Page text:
Brain Attack Music

A true story of stroke survival

The Colour Of Spring

I have reached the conclusion that it’s not all ‘downside’ for us survivors.  Our situations are all different and we have differing ‘deficits’, but there is an ‘upside’.  We may need to look hard and long to see what they are, but there will be something.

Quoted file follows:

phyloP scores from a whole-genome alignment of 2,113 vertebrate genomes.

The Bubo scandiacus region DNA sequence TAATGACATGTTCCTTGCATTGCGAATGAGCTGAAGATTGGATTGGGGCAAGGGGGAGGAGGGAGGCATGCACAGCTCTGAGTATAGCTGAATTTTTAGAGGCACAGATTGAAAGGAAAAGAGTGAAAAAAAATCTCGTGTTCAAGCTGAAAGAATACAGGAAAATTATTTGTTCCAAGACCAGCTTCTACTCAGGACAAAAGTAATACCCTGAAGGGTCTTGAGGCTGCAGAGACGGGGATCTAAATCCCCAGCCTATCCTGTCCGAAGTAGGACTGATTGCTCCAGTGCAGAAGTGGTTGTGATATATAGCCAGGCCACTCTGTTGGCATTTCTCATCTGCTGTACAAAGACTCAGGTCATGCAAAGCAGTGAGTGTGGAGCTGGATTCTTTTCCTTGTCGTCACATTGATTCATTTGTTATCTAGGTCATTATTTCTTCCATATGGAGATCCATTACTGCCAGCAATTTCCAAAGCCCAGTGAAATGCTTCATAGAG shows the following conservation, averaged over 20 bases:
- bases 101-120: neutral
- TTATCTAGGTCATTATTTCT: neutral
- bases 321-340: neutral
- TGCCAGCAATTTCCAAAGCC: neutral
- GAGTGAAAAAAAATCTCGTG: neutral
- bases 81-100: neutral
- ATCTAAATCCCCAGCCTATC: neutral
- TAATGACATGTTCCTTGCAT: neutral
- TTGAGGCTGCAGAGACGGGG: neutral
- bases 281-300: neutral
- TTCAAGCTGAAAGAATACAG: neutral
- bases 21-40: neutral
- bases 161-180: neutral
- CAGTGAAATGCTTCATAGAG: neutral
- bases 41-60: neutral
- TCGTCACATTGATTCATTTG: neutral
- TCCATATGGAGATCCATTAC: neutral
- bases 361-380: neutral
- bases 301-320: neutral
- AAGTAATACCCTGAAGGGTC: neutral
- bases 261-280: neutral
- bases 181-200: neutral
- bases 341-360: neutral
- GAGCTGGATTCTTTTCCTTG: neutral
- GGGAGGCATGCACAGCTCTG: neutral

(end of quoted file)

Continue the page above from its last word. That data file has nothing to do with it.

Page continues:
After passing my four year anniversary, I have been reflecting quite a bit.  Just prior to my brain attack, I was teaching drums (in schools and privately in my home studio) and playing in bands.  I’m still not working so we moved from the south of England to the south of Scotland about 18 months ago mainly as it was cheaper but also because it was a much slower pace of life, a much more laid back atmosphere, and therefore a lot less stress and anxiety for me.  BBA (Before Brain Attack), my life was lived at 100mph.  It felt like I always had to be somewhere, by a certain time and I definitely put myself under a lot of pressure to ‘not be late’ and to ‘always be prepared’.  If my first drum lesson was at 9.00am, I would arrive at the school at 8.15am (at the latest) having left home in plenty of time to allow for traffic.  If I had a gig and we had arranged to meet at the venue at 6.00pm, I would be there at 5.30pm.  My set list for the evening would be typed up in an Excel spreadsheet with a large font so I could see it clearly under dim stage lighting, and it would also be colour coded.  All the settings for my electronics rig would be fully notated, along with mixer settings, click track BPM, and so on.  Any notes I needed for unfamiliar songs would be produced in the same way.  I once bought a laminator so I could laminate my set lists and notes.  (Suitably hole punched and placed in a lever arch file, they don’t crease or blow away in the wind on outdoor gigs, you see).  This became a source of some amusement amongst my fellow musicians.  I just saw it as being organised.  Looking back, it was a bit over-the-top and I can quite see why they took the piss!  I also abhorred traffic jams.  I would rather be travelling in the wrong direction than stuck in a jam.  And I did do that.  By choice.  Seriously.  Yes, just to be clear, I admit to you that when faced with a traffic jam, I would turn around and drive in the WRONG DIRECTION just so as I could be moving.  Better to be moving in the opposite direction than to not be moving at all.  What’s THAT all about???  And don’t get me started on airports.  Need to be at the airport 2 hours before departure?  Let’s aim for 3.  Well, the traffic might be bad, so let’s aim for 3 and a half.  Oh, parking might be an issue, we’re in the long stay, so let’s say 4 hours to be on the safe side.  No wonder I had a stroke . . . .